APOLOGETICS: Reaching Hearts with the Art of Persuasion by Edward D. Andrews, author of over seventy books, covers information that proves that the Bible is accurate, trustworthy, fully inerrant, and inspired by God for the benefit of humankind. The reader will be introduced to Christan apologetics and evangelism. They will learn what Christian apologetics is. They will be given a biblical answer to the most demanding Bible question: Problem of Evil. The reader will learn how to reach hearts with are the art of persuasion. They will use persuasion to help others accept Christ. They will learn to teach with insight and persuasiveness. They will learn to use persuasion to reach the heart of those who listen to them.
REVIEWING 2013 New World Translation of Jehovah’s Witnesses is going to challenge your objectivity. Being objective means that personal feelings or opinions do not influence you in considering and representing facts. Being subjective means that your understanding is based on or influenced by personal feelings, tastes, or ideas. If the reader finds these insights offense, it might be a little mind control at work from years of being told the same misinformation repeatedly, so ponder things objectively. We can also have preconceived ideas that have been a part of our thinking for so long; we do not question them. Preconceived is an idea or opinion that is formed before having the evidence for its truth. If we are to be effective, we must season our words, so that they are received well. Then there is the term preconception, which means a preconceived idea or prejudice. Seasoned words, honesty, and accuracy are distinctive features of effective apologetic evangelism.
Use of REASONING FROM THE SCRIPTURES should help you to cultivate the ability to reason from the Scriptures and to use them effectively in assisting others to learn about “the mighty works of God.” – Acts 2:11. If Christians are going to be capable, powerful, efficient teachers of God’s Word, we must not only pay attention to what we tell those who are interested but also how we tell them. Yes, we must focus our attention on the message of God’s Word that we share but also the method in which we do so. Our message, the Gospel (i.e., the good news of the Kingdom), this does not change, but we do adjust our methods. Why? We are seeking to reach as many receptive people as possible. “You will be my witnesses … to the End of the Earth.” – ACTS 1:8.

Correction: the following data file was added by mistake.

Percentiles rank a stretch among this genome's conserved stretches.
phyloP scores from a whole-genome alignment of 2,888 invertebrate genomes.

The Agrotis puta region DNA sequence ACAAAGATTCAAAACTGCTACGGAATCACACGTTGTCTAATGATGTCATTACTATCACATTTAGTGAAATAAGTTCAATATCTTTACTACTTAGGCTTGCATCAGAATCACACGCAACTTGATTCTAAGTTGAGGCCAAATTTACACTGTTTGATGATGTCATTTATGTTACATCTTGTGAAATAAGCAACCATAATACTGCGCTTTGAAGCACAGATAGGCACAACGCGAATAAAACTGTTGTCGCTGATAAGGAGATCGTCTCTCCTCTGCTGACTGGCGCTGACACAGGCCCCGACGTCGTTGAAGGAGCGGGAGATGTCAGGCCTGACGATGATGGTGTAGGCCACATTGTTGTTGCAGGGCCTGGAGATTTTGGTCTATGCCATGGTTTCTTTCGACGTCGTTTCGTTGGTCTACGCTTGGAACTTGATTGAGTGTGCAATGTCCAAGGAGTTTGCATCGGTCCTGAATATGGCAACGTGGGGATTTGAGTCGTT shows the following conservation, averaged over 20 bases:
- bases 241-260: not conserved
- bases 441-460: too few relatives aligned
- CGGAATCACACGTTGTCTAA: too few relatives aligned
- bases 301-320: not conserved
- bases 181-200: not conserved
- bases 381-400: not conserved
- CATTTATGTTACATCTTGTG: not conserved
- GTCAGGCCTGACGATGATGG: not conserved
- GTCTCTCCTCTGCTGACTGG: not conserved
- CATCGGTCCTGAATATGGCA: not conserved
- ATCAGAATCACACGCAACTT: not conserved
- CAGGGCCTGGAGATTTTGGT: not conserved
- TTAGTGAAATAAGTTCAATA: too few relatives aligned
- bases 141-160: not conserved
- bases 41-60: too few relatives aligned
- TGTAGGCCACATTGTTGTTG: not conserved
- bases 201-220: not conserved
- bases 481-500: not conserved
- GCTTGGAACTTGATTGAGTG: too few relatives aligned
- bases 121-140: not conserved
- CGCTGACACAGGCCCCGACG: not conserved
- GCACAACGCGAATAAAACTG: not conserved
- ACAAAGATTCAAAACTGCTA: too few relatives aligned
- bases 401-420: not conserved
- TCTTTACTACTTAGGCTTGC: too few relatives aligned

Why should we be interested in the religion of others? The world has become a melting pot of people, cultures, and values, as well as many different religions. Religion has the most significant impact on the lives of mankind today. There are only a few of the major religions that make up billions of people throughout the earth. According to some estimates, there are roughly 4,200 religions in the world. God’s will is that “all sorts of men should be saved and come to an accurate knowledge of truth.” (1 Tim. 2:4) God has assigned all Christians the task of proclaiming the Word of God, teaching, to make disciples. (Matt. 24:15; 28:19-20: Ac 1;8) That includes men and women who profess a non-Christian religion, such as Hinduism, Buddhism, and Islam to mention just a few. If there are Hindus, Buddhist or Muslims are in your community, why not initiate a conversation with them? Christians who take the Great Commission seriously cannot afford to ignore these religions. …